PEARL HARBOR BETRAYED: The True Story of a Man and a Nation Under Attack
Gannon, author of two excellent books on the Battle of the Atlantic, jumps onto the 50th-anniversary bandwagon with this effort to demonstrate that base Admiral Husband A. Kimmel was made a scapegoat for his military and political superiors. The thrust of Gannon's argument is that President Roosevelt, and the entire defense establishment, were so focused on the prospects of war with Germany that the deterioration of U.S. relations with Japan went relatively unnoticed. Gannon describes Japan's decision to go to war as not forced by U.S. behavior but made in a rational calculation of Japan's vital interests. He wraps his package by presenting what he considers U.S. intelligence's failure to convey appropriate warning to Pearl Harbor in the final weeks and days before Japan's blow struck. The arguments, however, develop a reverse effect. If, as Gannon also convincingly demonstrates, the inevitability of war with Japan was understood at all senior command levels in Hawaii, it is difficult to see how more emphatic and direct communications from Washington would have produced different behavior patterns. Gannon's portrait of Kimmel in particular establishes him as more or less a peacetime admiral suddenly out of his depth when confronted with a wartime situation. Illustrations (40 in b&w) not seen by PW. (Sept. 10)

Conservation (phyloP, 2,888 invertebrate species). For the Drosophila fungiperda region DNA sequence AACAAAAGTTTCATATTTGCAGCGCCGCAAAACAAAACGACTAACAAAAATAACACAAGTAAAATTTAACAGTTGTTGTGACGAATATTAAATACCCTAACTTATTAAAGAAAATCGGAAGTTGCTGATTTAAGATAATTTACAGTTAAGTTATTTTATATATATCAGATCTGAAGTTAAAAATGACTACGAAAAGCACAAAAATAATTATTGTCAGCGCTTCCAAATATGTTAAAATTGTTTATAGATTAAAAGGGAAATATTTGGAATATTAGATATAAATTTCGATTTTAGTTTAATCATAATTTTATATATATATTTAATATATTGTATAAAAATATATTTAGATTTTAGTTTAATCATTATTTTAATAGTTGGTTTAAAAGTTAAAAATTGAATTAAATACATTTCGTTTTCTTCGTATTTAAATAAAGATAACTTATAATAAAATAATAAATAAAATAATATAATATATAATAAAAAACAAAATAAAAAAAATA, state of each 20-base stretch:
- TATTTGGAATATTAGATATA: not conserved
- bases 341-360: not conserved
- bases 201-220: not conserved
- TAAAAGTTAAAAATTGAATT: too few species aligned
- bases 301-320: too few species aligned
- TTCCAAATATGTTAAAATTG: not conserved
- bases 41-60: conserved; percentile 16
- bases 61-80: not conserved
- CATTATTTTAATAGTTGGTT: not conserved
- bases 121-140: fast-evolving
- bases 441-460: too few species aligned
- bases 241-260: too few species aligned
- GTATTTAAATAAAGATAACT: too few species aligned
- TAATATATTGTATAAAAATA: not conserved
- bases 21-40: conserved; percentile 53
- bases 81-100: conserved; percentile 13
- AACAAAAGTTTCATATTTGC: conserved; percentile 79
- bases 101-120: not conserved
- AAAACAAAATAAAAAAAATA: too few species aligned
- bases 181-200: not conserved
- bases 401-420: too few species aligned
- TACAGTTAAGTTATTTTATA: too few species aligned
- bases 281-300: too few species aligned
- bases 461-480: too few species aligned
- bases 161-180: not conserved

Forecast:Buffs and scholars may take this one up for argument's sake, but it will change few minds. And few consumers browsing Dec. 7 display tables will be worrying over the blame assignment.